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Wednesday, Oct 18, 2017
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How does the price of gas compare with other items?

Q. How does the price of gas today compare to other everyday purchases, like a loaf of bread, a gallon of milk, in constant dollars? Like 1980 prices vs. 2011 prices. Have gas prices increased greater than other items? - Mike, Apollo Beach A. It seems people have a right to complain about today's prices, Mike. Gas prices have risen faster than other everyday purchases over the past 30 years. But, it's all in how you look at things. If you look back - way back to 1920 - gas prices have largely stayed flat when adjusted for inflation. Back in the days of Ford's Model T, the price of gas was just 30 cents a gallon. Hey, not bad. But when adjusted for inflation, the 1920 price actually was $3.32 a gallon in 2011 dollars.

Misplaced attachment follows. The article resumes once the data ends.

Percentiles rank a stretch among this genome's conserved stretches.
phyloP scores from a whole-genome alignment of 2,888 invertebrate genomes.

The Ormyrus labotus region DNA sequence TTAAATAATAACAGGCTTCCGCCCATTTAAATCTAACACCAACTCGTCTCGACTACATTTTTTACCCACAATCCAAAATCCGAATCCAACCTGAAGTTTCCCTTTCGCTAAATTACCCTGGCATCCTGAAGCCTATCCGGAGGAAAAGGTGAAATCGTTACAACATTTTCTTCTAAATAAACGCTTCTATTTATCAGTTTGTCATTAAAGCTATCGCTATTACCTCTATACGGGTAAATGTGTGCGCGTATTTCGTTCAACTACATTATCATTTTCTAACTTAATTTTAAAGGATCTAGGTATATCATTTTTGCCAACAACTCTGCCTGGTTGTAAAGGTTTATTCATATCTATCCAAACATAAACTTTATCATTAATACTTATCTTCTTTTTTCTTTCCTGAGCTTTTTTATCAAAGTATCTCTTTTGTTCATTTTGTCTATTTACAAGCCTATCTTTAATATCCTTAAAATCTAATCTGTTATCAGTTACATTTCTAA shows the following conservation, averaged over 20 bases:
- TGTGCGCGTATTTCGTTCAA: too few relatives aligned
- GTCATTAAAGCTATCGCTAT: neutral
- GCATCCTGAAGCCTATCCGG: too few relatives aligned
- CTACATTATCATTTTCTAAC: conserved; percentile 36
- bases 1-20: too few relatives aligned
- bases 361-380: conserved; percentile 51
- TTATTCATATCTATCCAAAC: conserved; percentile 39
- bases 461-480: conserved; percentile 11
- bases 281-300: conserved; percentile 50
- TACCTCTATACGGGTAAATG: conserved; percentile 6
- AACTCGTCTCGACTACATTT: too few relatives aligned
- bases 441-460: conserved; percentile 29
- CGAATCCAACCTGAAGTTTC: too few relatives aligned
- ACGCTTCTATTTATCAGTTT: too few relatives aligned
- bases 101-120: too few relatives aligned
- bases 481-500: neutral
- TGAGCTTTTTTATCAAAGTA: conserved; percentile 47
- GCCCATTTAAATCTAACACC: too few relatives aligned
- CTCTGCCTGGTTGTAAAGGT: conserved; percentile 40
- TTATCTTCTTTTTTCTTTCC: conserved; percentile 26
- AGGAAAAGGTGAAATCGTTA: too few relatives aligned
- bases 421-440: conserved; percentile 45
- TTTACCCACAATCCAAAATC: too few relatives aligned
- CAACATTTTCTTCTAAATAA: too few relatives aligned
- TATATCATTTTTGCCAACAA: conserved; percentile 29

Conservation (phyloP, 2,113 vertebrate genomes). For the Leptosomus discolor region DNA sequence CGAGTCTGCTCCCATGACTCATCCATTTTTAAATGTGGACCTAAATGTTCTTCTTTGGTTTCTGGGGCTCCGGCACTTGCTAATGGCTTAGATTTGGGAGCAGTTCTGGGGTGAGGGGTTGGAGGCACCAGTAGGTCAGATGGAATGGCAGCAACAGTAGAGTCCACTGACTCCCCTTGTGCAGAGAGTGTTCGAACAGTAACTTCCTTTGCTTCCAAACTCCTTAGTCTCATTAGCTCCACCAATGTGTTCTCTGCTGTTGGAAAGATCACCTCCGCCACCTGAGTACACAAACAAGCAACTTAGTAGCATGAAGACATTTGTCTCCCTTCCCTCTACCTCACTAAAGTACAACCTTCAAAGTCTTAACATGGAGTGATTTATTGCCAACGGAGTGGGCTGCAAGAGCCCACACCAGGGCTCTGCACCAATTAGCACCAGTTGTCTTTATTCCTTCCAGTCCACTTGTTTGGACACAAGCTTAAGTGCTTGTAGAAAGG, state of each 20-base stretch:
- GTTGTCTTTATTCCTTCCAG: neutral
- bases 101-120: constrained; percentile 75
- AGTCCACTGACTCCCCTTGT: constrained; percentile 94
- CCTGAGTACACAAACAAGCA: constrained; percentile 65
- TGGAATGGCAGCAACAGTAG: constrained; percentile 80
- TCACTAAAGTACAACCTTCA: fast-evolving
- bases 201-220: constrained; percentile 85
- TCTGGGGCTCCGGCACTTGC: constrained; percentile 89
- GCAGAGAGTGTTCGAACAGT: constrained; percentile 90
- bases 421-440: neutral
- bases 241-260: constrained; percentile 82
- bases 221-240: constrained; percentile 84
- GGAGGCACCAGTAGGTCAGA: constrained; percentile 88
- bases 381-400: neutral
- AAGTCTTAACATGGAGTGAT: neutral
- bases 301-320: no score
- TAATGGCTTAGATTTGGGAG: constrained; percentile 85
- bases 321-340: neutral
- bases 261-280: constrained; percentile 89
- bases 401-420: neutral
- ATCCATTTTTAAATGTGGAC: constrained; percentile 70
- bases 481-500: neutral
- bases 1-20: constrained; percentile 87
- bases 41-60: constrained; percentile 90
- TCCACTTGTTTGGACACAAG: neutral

The Tribune compared the price of gas to other items using the Consumer Price Index for All Urban Consumers, a gauge of inflation. We only went back to 1980, because that's the earliest that the U.S. Bureau of Labor Statistics has prices for staples such as bread, eggs and cheese. It turns out gas hasn't spiked that much since 1980. In 1980, a gallon of regular gas ran $1.25. That's about $3.36 when adjusted for inflation. So, today's average Tampa Bay-area price of $3.50 per gallon doesn't seem so unusual historically. Of course, 1980 wasn't necessarily a good year for comparison - what with the 1979 energy crisis and all. By 1990, the price of gas had fallen to $1.13 a gallon, which equals $1.91 when adjusted for inflation. So, since 1990 the price of gas actually has risen 85 percent in inflation-adjusted terms. Some food items and the price of electricity generally have seen very small price increases or actually declined in price since 1980, when adjusted for inflation. White bread, for example, ran 51 cents per pound in 1980. That's worth about $1.37 in today's dollars. Coincidentally, the average price of a pound of white bread today is about $1.40, according to federal government data. The price of a pound of American cheese is down 30 percent since 1980, when adjusted for inflation. A pound of ground roast coffee will run you a whopping 49 percent less. And, while you might complain about your electric bill, that's down, too. In 1980, the price of 500 kilowatt hours of electricity was $29.83, according to the BLS' data. That's $80.11 when adjusted for inflation. Fast-forward to today and the same 500 kilowatt hours will run you $65.45. The BLS uses national averages, so those rates may not apply to the Bay area. For the record, we were paying the most for gas on July 16, 2008, according to AAA Auto Club South. On that date, a gallon of regular gas ran $4.01 in the Bay area. In 2011 dollars, that's $4.12. - Michael Sasso Submit your question here or visit our Gas Prices page and we'll get you the answer.
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